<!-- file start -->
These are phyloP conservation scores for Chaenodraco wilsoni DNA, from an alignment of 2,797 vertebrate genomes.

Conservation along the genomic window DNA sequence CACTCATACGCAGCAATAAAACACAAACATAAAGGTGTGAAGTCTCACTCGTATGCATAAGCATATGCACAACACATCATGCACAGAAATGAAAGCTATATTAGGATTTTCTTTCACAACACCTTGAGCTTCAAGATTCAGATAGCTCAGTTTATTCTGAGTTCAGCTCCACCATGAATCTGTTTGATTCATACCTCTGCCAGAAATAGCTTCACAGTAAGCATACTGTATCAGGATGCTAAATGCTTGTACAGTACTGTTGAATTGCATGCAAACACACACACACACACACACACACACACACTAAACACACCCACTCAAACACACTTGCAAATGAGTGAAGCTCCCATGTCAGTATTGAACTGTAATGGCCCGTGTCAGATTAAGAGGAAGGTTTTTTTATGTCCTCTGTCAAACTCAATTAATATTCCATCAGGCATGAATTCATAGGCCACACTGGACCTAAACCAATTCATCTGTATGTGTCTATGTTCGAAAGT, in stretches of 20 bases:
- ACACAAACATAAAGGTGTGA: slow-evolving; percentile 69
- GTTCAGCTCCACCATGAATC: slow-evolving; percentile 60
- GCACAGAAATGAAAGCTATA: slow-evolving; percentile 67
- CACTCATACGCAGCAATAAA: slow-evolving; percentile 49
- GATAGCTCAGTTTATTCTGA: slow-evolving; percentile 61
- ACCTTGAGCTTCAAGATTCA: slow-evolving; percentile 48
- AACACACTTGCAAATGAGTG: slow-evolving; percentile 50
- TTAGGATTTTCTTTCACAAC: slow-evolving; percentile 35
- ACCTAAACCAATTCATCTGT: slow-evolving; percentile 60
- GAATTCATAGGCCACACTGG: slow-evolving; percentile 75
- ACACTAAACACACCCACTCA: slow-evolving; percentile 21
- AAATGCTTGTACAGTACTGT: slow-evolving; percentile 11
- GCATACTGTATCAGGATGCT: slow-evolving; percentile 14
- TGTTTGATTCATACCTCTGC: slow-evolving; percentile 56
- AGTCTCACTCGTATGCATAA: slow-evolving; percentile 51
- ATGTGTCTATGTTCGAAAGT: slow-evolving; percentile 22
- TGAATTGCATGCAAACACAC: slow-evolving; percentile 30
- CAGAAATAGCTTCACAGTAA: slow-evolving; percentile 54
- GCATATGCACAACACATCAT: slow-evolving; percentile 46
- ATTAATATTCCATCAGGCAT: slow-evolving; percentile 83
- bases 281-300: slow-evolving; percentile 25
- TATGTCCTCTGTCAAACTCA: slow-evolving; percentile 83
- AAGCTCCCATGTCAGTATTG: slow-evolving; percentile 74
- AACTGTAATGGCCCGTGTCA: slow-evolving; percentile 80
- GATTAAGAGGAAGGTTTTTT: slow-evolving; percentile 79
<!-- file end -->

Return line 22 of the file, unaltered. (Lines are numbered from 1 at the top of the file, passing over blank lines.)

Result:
- ATTAATATTCCATCAGGCAT: slow-evolving; percentile 83